Sun Damage (Gen. 20)

Let’s do some math. Sarah is 10 years younger than Abraham (Gen. 17:17). To keep things simple, let’s just assume it’s 10 years to the day. Abram was called by God at the age of 75 (Gen. 12:10), meaning Sarai was a youthful 65. Some time afterward, but less than 11 years (Gen. 16:16), Abram goes to Egypt. Sarai is somewhere between 65 and 76 at the start of this trip. Abram becomes Abraham at age 99 and Sarai becomes Sarah at 89. Abraham moves to Negev sometime during his 99th (Gen. 20:1) and Sarah’s 89th year. Isaac is born when Abraham is the remarkable age of 100 and Sarah 90.

I bring this up because on two occasions Sarai/Sarah is more or less given away as a bribe to powerful men. Pharaoh (at least his citizens and officials) find her beautiful (Gen. 12:14) at 65 (possibly as old as 76). Considering the unbelievable lifespans of everyone that lived in Genesis this could work. Sarah lives to be 127, which when normalized to a 90 year life span puts her somewhere between 46 and 54. I’m making two assumptions here: that in the times of Genesis the rate of aging wasn’t delayed, but rather slowed down, and that Sarah didn’t die prematurely. This is still a believable age for captivating beauty.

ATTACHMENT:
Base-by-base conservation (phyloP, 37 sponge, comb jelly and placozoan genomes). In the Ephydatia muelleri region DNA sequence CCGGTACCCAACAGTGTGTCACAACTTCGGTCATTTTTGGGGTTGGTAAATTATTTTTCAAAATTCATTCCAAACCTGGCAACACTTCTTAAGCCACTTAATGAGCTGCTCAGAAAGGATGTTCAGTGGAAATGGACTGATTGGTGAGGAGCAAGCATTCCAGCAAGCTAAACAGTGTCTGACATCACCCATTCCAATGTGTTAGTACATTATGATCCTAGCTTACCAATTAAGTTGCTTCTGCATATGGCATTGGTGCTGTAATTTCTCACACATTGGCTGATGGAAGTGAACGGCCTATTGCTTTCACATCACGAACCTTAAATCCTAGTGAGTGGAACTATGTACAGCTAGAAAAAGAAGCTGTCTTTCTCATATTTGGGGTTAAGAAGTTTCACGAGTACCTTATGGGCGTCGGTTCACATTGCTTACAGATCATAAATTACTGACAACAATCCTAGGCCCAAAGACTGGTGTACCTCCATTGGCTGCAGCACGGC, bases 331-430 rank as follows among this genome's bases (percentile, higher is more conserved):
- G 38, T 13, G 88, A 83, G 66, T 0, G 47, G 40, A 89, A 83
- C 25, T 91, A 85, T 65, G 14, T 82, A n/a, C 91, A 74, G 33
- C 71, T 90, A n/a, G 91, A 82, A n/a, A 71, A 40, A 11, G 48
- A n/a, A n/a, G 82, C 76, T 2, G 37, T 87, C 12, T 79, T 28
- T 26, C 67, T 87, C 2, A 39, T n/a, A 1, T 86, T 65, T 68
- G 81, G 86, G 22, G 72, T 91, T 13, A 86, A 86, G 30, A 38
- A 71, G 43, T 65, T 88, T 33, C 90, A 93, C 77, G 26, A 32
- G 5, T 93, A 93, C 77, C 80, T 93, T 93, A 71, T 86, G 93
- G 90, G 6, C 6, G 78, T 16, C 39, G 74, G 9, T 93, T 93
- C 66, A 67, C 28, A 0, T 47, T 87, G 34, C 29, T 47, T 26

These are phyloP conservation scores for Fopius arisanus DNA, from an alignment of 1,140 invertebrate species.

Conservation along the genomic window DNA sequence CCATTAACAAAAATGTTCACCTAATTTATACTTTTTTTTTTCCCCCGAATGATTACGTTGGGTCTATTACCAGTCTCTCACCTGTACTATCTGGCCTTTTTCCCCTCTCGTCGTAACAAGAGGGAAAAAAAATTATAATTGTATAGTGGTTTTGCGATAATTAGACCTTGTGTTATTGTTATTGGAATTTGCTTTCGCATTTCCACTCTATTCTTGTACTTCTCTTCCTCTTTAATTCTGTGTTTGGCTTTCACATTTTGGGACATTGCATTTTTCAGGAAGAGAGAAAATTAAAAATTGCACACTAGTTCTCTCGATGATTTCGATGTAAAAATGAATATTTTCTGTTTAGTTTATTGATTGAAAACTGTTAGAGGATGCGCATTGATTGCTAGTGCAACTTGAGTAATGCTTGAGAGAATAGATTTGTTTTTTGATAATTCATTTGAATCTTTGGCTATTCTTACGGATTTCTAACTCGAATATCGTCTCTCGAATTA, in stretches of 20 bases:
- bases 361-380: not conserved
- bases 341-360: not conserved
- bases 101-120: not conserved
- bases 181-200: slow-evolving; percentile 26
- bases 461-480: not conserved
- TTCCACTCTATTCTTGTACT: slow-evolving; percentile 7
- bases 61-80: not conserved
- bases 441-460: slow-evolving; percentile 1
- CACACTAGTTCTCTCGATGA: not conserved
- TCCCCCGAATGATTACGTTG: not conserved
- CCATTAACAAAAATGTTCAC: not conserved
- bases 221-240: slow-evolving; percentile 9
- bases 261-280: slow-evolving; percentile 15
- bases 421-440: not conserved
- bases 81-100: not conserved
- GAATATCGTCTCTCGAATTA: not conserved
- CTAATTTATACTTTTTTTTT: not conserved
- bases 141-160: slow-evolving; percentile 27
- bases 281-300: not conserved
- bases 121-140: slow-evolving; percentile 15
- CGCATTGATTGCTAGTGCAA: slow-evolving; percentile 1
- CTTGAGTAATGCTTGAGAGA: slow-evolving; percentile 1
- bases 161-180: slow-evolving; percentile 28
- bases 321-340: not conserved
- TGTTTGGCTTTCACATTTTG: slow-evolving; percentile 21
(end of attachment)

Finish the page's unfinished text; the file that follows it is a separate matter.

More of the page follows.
What is harder to believe is the second (documented) instance with Abimelek. When Sarah is taken by the King, she is 89 or 90. This would put her at about 63 if normalized to 90. I’m not sure what interest the king would have in taking an old woman like Sarah. Novelty? Fetish? Perhaps the senior discount?

Maybe my assumptions are off base and my relative age estimates are wrong. Regardless, the author of Genesis thought Sarah to be “very old” and “past the age of childbearing” (Gen. 18:11) at the age of 89. It’s doubtful Abimelek would disagree. Maybe that’s why he hadn’t sealed the deal with her before God threatened him with death (Gen. 20:3-7).



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